Taxpayers and/or representatives may respond with a reasonable basis for the examination results. A complete discussion of reasonable basis and relief from penalties is included in IRM 20.1, Penalties. Examiners should also consider whether the taxpayer could have anticipated the event that caused noncompliance, and the length of time between the event cited as a reason for noncompliance and the taxpayer’s subsequent compliance.
Most penalty computations can be performed using the Service’s software programs. Using the software will ensure an accurate (and quickly calculated) penalty computation.
There are rules for computing the amount of the underpayment for the accuracy-related and fraud penalties. Under the computational method explained below, the portion of an underpayment subject to the highest penalty rate will be computed at the highest tax rate.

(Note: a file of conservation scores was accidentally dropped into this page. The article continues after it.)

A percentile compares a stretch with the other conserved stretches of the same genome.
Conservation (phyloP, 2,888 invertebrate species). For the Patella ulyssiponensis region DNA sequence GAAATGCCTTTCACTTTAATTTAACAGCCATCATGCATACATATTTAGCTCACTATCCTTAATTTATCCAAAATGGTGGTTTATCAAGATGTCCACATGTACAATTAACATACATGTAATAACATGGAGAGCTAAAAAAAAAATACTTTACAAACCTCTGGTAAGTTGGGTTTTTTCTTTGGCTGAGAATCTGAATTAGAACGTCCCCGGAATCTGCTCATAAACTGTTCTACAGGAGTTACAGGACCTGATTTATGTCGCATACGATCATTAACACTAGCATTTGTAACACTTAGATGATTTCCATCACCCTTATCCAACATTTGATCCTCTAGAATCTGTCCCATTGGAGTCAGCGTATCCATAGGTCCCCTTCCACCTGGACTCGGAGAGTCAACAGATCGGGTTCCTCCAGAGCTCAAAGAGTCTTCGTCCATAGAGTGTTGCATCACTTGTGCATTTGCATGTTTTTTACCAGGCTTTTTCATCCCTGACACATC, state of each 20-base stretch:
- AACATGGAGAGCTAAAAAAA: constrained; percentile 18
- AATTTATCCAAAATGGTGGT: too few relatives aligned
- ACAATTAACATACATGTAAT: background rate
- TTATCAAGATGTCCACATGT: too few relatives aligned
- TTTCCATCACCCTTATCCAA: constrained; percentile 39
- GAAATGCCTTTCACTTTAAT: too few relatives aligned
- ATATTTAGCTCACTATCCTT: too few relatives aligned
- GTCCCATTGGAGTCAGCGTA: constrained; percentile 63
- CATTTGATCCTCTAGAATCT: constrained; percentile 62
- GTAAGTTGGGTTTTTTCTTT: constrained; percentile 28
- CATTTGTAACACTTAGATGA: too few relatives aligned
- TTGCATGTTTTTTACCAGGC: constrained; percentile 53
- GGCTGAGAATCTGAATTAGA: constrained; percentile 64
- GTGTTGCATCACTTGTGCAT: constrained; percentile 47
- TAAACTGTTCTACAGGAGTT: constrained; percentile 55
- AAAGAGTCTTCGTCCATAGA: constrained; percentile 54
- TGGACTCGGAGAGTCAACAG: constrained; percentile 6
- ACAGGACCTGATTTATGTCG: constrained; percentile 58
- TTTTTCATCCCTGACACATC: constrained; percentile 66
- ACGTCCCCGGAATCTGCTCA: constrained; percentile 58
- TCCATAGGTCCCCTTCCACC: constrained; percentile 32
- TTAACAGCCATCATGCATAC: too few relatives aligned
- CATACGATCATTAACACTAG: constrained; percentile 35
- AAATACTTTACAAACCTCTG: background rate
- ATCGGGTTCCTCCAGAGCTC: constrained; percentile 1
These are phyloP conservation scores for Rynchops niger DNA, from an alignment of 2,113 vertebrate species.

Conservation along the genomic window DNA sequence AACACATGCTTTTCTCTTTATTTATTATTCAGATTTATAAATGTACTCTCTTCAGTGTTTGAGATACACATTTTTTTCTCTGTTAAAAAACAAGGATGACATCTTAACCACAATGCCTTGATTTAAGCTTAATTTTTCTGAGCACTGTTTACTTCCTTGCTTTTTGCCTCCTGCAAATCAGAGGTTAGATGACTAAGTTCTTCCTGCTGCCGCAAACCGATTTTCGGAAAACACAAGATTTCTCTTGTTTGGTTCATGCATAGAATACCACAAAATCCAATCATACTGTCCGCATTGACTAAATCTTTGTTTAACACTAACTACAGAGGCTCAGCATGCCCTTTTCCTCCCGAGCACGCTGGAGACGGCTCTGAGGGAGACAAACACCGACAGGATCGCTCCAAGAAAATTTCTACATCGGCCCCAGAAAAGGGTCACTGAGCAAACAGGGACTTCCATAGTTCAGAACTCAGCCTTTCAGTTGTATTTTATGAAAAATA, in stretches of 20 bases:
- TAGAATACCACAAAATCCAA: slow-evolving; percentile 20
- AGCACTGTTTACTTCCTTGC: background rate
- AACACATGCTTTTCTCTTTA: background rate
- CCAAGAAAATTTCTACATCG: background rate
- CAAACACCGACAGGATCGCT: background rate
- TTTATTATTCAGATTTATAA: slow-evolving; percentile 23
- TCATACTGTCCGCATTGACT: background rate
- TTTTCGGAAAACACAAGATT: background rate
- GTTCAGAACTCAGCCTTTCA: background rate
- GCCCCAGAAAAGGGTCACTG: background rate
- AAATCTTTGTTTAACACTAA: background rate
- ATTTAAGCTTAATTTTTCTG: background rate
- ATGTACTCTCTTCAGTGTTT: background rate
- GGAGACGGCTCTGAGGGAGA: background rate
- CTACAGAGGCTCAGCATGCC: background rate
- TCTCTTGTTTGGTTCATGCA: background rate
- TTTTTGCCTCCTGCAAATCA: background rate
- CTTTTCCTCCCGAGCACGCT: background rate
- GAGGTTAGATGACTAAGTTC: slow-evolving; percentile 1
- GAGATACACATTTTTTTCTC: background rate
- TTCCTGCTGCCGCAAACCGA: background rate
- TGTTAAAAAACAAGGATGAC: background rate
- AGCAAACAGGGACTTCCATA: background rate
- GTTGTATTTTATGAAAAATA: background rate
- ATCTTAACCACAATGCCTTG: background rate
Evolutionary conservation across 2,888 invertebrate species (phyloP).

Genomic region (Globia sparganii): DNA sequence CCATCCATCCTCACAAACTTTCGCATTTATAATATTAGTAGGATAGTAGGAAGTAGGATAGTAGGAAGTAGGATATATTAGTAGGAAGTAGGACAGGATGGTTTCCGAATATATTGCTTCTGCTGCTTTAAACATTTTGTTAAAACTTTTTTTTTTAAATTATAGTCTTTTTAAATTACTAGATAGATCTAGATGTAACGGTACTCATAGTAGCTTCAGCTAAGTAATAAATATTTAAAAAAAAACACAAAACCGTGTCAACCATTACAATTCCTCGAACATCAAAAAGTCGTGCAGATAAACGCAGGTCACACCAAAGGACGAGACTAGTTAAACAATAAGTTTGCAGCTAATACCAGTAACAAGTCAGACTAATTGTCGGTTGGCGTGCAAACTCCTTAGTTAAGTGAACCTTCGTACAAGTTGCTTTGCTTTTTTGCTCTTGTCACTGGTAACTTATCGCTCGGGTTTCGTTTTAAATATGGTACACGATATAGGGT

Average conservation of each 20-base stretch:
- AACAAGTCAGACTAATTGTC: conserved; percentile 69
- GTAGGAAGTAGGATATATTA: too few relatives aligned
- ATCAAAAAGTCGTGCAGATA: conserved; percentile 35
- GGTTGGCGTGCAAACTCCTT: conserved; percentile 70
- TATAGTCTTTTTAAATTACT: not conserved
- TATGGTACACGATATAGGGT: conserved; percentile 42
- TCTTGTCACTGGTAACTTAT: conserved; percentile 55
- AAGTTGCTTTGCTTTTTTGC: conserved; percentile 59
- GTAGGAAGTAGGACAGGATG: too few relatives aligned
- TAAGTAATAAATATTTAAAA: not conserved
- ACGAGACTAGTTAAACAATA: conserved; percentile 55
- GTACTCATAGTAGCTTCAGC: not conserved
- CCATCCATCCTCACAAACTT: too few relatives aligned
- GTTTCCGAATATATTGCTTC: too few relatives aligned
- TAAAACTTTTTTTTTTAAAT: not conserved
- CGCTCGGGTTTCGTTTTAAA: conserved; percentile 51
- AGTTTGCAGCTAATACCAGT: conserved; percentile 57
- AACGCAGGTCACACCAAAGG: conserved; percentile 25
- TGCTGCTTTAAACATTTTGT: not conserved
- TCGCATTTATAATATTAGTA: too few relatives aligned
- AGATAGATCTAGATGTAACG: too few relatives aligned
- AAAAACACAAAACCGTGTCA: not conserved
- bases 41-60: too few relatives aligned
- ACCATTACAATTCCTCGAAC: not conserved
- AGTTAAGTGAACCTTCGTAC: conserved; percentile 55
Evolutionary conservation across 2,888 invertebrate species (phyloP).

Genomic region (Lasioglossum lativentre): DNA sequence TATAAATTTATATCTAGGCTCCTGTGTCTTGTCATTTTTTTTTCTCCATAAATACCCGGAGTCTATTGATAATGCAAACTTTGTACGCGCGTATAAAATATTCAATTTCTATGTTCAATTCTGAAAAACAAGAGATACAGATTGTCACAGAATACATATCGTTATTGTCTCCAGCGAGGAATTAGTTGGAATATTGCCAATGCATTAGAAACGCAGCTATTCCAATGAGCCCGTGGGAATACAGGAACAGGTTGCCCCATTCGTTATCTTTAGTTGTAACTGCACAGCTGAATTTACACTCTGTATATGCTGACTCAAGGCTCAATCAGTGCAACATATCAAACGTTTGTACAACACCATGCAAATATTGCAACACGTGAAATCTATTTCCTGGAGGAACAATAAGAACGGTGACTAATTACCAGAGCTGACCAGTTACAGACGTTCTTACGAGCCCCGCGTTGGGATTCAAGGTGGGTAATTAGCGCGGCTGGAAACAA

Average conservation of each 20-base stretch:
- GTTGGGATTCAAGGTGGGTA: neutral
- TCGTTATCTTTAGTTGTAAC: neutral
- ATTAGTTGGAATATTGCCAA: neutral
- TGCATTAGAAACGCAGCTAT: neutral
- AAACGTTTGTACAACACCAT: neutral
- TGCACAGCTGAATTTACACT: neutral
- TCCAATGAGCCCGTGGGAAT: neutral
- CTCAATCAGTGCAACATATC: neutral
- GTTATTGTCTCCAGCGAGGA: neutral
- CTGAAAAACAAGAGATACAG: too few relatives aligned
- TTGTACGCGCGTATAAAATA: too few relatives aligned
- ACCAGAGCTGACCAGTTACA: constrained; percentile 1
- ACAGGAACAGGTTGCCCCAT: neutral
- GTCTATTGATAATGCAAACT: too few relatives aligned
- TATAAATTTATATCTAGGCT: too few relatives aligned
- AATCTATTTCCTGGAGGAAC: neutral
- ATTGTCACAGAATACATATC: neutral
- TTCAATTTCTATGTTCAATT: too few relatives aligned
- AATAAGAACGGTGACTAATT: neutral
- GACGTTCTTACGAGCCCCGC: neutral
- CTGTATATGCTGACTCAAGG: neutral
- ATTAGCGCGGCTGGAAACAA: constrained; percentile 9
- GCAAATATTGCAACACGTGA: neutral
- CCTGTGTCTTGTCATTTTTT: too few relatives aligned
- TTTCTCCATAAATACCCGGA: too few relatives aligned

Step A — Compute the portion of a deficiency attributable to adjustments not subject to any penalties.
Step B — Compute the portion of a deficiency attributable to adjustments subject to a 20% penalty. Start with the "adjusted" taxable income and tax liability computed in Step A.
Step C — Compute the portion of a deficiency attributable to adjustments subject to a 40% penalty. Start with the "adjusted" taxable income and tax liability computed in Step B.
Step D — Compute the portion of a deficiency attributable to adjustments subject to a 75% fraud penalty by subtracting the sum of the portions of the deficiency determined in Steps A through C, from the total determined deficiency.